1980 was the year of "The Patriarchy Strikes Back." We watched the progress already made begin to erode, faster and faster with every year.
Even so, women kept pushing. The list of inspirational leaders who kept on in the face of the growing backlash is long, and their work many times salvaged measures of victory from tidal waves of intended defeat.
Hillary is one of those women. She went to law school, became a Congressional counsel, determinedly pursuing a self-charted course to a political career, negotiating her personal life on her own terms, and standing up with intelligence and determination to more than FOUR DECADES of vicious, calculated, sexist opposition from the patriarchy. She modeled grace under fire uncountable times. She beat the establishment at its own game, again and again. She used the tools at hand: negotiation, leverage, compromise, deal-making, horse-trading.
She has always been her own woman and steadfastly lived her own vision of feminism and the success possible for women in a patriarchal culture. Others who claim feminist ideological leadership, with differing visions, have tried to co-opt her to their version of "what is a feminist" and reviled her with "no true Scotsman" attacks when she kept steering her course based on HER vision.
I met Hillary in 1992 when she swung through Minnesota with Ira Magaziner to do some policy work with the Clinton campaign. I was a Harkin supporter, but she impressed the hell outta me. I wished SHE were the one running for President. She understood how government functions, and, more importantly, how those functions affect the real lives of real people, especially the vulnerable and marginalized. She "got" all of the policy goals our Jobs Now Coalition group and its allies were pushing, and promised to take them back to the campaign.
It's always hard to tell, once ideas get fed into the sausage-making hopper, where their traces are in the eventual product, but I had then, and still have, good reason to believe she kept that promise.
If Hillary Clinton becomes the nominee, I will work my ass off for her. I believe she would be a good Chief Executive, and so many light-years better than the toxic clowns in the GOP car that it would become a matter of life or death to elect her rather than any of them.
If she becomes President, I believe she will work hard to stave off the worst depredations of the ideological nutbags, overcome the obstructionism of Congress (with, probably, just slightly less success than Obama has had in that area,) and make small increments of progress toward a more equitable, functional, sustainable America. Small increments are not to be despised, they tend to be less vulnerable to backlash, more sustainable, and often have surprising cumulative impact down the road. Another Clinton presidency would be anything but a disaster for America.
And as "America's first woman President," I would cry tears of joy at her inauguration, too. Say what you like about symbolism, it has power, and this one is long, long, LONG overdue.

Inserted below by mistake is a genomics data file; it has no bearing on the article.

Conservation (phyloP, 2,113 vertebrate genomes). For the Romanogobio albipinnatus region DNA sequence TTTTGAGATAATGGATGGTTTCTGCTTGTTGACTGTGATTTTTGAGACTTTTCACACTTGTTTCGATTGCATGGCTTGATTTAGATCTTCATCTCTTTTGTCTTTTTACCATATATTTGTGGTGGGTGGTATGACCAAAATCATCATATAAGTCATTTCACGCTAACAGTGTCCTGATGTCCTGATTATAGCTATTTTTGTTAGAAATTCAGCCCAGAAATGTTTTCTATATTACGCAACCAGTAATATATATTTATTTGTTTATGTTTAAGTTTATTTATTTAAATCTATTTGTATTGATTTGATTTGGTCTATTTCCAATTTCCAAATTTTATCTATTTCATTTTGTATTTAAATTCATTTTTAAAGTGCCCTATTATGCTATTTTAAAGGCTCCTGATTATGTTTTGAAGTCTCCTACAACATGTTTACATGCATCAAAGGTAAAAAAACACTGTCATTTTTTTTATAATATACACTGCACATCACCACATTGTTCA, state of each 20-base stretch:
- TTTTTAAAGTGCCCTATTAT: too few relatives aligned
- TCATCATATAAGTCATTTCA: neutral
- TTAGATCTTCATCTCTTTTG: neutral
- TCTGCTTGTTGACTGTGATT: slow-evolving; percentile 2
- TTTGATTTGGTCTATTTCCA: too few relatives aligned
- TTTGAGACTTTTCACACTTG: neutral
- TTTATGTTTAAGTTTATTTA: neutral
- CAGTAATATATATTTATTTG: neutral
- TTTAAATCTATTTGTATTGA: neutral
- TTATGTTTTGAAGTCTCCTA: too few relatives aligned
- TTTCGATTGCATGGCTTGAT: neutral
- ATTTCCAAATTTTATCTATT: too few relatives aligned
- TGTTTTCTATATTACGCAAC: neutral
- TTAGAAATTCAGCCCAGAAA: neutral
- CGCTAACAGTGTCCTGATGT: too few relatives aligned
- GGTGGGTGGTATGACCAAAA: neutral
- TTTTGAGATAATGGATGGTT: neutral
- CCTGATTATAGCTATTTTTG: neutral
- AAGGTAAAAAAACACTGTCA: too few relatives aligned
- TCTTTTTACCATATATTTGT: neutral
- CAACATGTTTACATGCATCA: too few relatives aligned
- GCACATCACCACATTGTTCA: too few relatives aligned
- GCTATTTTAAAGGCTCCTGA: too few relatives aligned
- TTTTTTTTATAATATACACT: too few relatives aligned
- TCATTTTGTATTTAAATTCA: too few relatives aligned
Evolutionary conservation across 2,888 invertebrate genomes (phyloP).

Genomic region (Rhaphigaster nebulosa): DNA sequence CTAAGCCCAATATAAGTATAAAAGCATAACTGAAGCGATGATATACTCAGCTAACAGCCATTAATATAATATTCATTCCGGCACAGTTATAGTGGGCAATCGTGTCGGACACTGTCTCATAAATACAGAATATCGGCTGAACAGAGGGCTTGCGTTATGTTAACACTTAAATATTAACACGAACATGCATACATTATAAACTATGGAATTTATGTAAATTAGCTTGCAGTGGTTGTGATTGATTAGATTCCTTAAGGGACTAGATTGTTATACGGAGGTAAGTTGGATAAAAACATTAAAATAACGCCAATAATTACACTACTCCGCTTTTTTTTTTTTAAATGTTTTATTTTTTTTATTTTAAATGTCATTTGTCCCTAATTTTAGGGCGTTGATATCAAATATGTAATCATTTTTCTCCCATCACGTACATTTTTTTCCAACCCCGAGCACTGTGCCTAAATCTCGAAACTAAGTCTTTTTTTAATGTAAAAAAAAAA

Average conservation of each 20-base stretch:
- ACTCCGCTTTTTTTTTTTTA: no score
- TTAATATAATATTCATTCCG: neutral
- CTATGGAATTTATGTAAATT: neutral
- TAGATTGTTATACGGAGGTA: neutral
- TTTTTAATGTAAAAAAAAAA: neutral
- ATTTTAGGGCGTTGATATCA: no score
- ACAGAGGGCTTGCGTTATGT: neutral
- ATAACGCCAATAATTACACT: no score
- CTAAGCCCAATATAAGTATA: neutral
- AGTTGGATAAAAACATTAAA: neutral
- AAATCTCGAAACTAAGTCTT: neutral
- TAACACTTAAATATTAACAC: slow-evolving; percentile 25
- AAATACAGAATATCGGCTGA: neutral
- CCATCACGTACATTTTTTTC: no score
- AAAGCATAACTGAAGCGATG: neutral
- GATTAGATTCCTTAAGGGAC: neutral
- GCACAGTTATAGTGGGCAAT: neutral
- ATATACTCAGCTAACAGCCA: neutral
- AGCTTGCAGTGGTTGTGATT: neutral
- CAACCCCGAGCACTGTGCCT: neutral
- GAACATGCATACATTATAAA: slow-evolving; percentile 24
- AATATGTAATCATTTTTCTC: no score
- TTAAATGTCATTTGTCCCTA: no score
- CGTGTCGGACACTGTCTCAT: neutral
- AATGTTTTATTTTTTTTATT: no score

But I'm still voting for Bernie in the NM Primary, and hoping to vote for him in November.
Sustainable as small increments of change are, there is also an important role and a strong effect to be had from scaring the hell outta the Oligarchy. (See: Roosevelt, Franklin Delano, 1932-1945) That, too, is long, long, LONG overdue.
And as much as I respect Hillary's integrity to her own vision of feminism, and her assessment of what it's possible to achieve in the arena of government in pursuit of equity, function, and sustainability, I have my own vision, my own priorities, and my own beliefs about what is possible.
Bernie Sanders better aligns with a broader array of those beliefs, and better represents my vision, as a Democrat who grew up in the 1960s and came of age in the early 1970s. Yes, even the "feminism" part of those beliefs, because MY vision of feminism is grounded in awareness of the interlocking agendas of patriarchy and oligarchy.
I am not going to participate in any discussions that bash either candidate. I believe such discussions, well-intended, sincere and passionate though they may be, are counter-productive at best, to both candidates. In the short term, during the primary process, and certainly in the longer term when we go up against the money of the machine, they will weaken us.
I believe it is possible to contest this primary as a fight of ideas and vision, and WIN, no matter who the nominee is. I also believe it's possible to contest this primary as a fight of memes and mud, and LOSE, no matter who the nominee is.
I have no illusions that this post will change anything on DU. I'm putting it in my Journal because when I acknowledge gratitude, I benefit from that acknowledgment.
Posted by TygrBright | Wed Feb 10, 2016, 02:09 PM (16 replies)
Toronto Star closes commenting on thestar.com
They give lots of good reasons in the article announcing this decision, although they don't mention what is probably the most powerful incentive to give up on online community management: Court dismisses appeal of Warman libel judgment against website (the Ontario Court of Appeal made a ruling that the owner of a website can be held liable for libel if it does not act to remove libellous statements made in comments on its website in a timely manner.)